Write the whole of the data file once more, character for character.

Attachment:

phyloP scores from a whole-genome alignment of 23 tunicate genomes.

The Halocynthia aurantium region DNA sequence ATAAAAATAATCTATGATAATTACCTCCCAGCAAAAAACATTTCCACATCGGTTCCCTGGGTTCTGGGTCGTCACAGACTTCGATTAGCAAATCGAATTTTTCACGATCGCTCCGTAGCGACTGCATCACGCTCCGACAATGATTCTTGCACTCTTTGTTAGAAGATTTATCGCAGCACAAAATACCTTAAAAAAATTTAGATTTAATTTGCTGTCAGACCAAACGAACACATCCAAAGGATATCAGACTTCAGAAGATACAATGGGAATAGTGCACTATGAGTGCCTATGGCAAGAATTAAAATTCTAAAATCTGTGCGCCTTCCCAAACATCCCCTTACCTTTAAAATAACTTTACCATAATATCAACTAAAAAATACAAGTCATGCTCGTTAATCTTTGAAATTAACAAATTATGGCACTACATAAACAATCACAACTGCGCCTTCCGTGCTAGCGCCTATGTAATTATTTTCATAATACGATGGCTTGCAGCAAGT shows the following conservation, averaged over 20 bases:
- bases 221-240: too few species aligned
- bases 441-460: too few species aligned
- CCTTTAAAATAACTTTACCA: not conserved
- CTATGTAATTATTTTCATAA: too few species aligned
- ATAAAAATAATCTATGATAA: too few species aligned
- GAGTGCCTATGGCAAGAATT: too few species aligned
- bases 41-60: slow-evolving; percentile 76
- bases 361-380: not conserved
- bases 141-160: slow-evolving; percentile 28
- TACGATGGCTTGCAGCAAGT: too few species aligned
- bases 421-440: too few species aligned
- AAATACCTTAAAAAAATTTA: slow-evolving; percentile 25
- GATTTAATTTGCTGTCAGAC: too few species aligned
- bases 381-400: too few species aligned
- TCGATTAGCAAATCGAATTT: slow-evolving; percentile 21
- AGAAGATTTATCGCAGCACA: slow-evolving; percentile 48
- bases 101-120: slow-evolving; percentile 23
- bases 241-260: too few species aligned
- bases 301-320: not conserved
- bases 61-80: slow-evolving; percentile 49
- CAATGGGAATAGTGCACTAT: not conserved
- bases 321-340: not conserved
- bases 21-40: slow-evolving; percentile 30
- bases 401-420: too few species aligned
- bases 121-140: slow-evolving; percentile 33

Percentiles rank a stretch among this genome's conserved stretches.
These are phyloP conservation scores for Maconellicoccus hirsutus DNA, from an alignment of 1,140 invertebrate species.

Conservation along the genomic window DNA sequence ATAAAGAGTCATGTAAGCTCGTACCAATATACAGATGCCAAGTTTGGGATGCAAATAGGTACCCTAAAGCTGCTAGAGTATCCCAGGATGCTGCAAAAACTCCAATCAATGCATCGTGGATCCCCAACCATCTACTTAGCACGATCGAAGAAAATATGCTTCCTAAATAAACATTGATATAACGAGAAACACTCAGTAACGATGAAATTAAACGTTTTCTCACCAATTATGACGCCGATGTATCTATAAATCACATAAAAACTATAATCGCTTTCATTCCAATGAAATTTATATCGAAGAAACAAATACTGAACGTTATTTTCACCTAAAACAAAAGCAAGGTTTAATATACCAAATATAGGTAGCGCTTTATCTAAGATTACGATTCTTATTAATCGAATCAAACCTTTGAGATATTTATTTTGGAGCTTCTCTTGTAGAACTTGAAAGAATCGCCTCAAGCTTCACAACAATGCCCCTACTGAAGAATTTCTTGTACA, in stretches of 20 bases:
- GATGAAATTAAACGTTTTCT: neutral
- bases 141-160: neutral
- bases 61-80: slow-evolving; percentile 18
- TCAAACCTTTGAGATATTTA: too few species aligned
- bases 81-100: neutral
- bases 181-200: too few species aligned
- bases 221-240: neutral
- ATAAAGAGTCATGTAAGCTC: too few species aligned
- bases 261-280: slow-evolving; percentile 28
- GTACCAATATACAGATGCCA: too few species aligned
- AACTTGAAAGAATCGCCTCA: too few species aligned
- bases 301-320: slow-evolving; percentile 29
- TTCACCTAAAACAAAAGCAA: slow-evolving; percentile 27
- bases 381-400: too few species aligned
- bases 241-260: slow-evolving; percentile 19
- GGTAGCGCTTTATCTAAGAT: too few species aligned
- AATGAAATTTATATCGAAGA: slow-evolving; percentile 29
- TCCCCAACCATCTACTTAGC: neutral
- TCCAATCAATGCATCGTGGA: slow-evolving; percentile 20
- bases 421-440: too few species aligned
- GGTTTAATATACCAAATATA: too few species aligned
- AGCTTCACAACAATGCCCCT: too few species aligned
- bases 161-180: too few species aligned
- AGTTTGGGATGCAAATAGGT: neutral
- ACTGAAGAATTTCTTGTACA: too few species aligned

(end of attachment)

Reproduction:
phyloP scores from a whole-genome alignment of 23 tunicate genomes.

The Halocynthia aurantium region DNA sequence ATAAAAATAATCTATGATAATTACCTCCCAGCAAAAAACATTTCCACATCGGTTCCCTGGGTTCTGGGTCGTCACAGACTTCGATTAGCAAATCGAATTTTTCACGATCGCTCCGTAGCGACTGCATCACGCTCCGACAATGATTCTTGCACTCTTTGTTAGAAGATTTATCGCAGCACAAAATACCTTAAAAAAATTTAGATTTAATTTGCTGTCAGACCAAACGAACACATCCAAAGGATATCAGACTTCAGAAGATACAATGGGAATAGTGCACTATGAGTGCCTATGGCAAGAATTAAAATTCTAAAATCTGTGCGCCTTCCCAAACATCCCCTTACCTTTAAAATAACTTTACCATAATATCAACTAAAAAATACAAGTCATGCTCGTTAATCTTTGAAATTAACAAATTATGGCACTACATAAACAATCACAACTGCGCCTTCCGTGCTAGCGCCTATGTAATTATTTTCATAATACGATGGCTTGCAGCAAGT shows the following conservation, averaged over 20 bases:
- bases 221-240: too few species aligned
- bases 441-460: too few species aligned
- CCTTTAAAATAACTTTACCA: not conserved
- CTATGTAATTATTTTCATAA: too few species aligned
- ATAAAAATAATCTATGATAA: too few species aligned
- GAGTGCCTATGGCAAGAATT: too few species aligned
- bases 41-60: slow-evolving; percentile 76
- bases 361-380: not conserved
- bases 141-160: slow-evolving; percentile 28
- TACGATGGCTTGCAGCAAGT: too few species aligned
- bases 421-440: too few species aligned
- AAATACCTTAAAAAAATTTA: slow-evolving; percentile 25
- GATTTAATTTGCTGTCAGAC: too few species aligned
- bases 381-400: too few species aligned
- TCGATTAGCAAATCGAATTT: slow-evolving; percentile 21
- AGAAGATTTATCGCAGCACA: slow-evolving; percentile 48
- bases 101-120: slow-evolving; percentile 23
- bases 241-260: too few species aligned
- bases 301-320: not conserved
- bases 61-80: slow-evolving; percentile 49
- CAATGGGAATAGTGCACTAT: not conserved
- bases 321-340: not conserved
- bases 21-40: slow-evolving; percentile 30
- bases 401-420: too few species aligned
- bases 121-140: slow-evolving; percentile 33

Percentiles rank a stretch among this genome's conserved stretches.
These are phyloP conservation scores for Maconellicoccus hirsutus DNA, from an alignment of 1,140 invertebrate species.

Conservation along the genomic window DNA sequence ATAAAGAGTCATGTAAGCTCGTACCAATATACAGATGCCAAGTTTGGGATGCAAATAGGTACCCTAAAGCTGCTAGAGTATCCCAGGATGCTGCAAAAACTCCAATCAATGCATCGTGGATCCCCAACCATCTACTTAGCACGATCGAAGAAAATATGCTTCCTAAATAAACATTGATATAACGAGAAACACTCAGTAACGATGAAATTAAACGTTTTCTCACCAATTATGACGCCGATGTATCTATAAATCACATAAAAACTATAATCGCTTTCATTCCAATGAAATTTATATCGAAGAAACAAATACTGAACGTTATTTTCACCTAAAACAAAAGCAAGGTTTAATATACCAAATATAGGTAGCGCTTTATCTAAGATTACGATTCTTATTAATCGAATCAAACCTTTGAGATATTTATTTTGGAGCTTCTCTTGTAGAACTTGAAAGAATCGCCTCAAGCTTCACAACAATGCCCCTACTGAAGAATTTCTTGTACA, in stretches of 20 bases:
- GATGAAATTAAACGTTTTCT: neutral
- bases 141-160: neutral
- bases 61-80: slow-evolving; percentile 18
- TCAAACCTTTGAGATATTTA: too few species aligned
- bases 81-100: neutral
- bases 181-200: too few species aligned
- bases 221-240: neutral
- ATAAAGAGTCATGTAAGCTC: too few species aligned
- bases 261-280: slow-evolving; percentile 28
- GTACCAATATACAGATGCCA: too few species aligned
- AACTTGAAAGAATCGCCTCA: too few species aligned
- bases 301-320: slow-evolving; percentile 29
- TTCACCTAAAACAAAAGCAA: slow-evolving; percentile 27
- bases 381-400: too few species aligned
- bases 241-260: slow-evolving; percentile 19
- GGTAGCGCTTTATCTAAGAT: too few species aligned
- AATGAAATTTATATCGAAGA: slow-evolving; percentile 29
- TCCCCAACCATCTACTTAGC: neutral
- TCCAATCAATGCATCGTGGA: slow-evolving; percentile 20
- bases 421-440: too few species aligned
- GGTTTAATATACCAAATATA: too few species aligned
- AGCTTCACAACAATGCCCCT: too few species aligned
- bases 161-180: too few species aligned
- AGTTTGGGATGCAAATAGGT: neutral
- ACTGAAGAATTTCTTGTACA: too few species aligned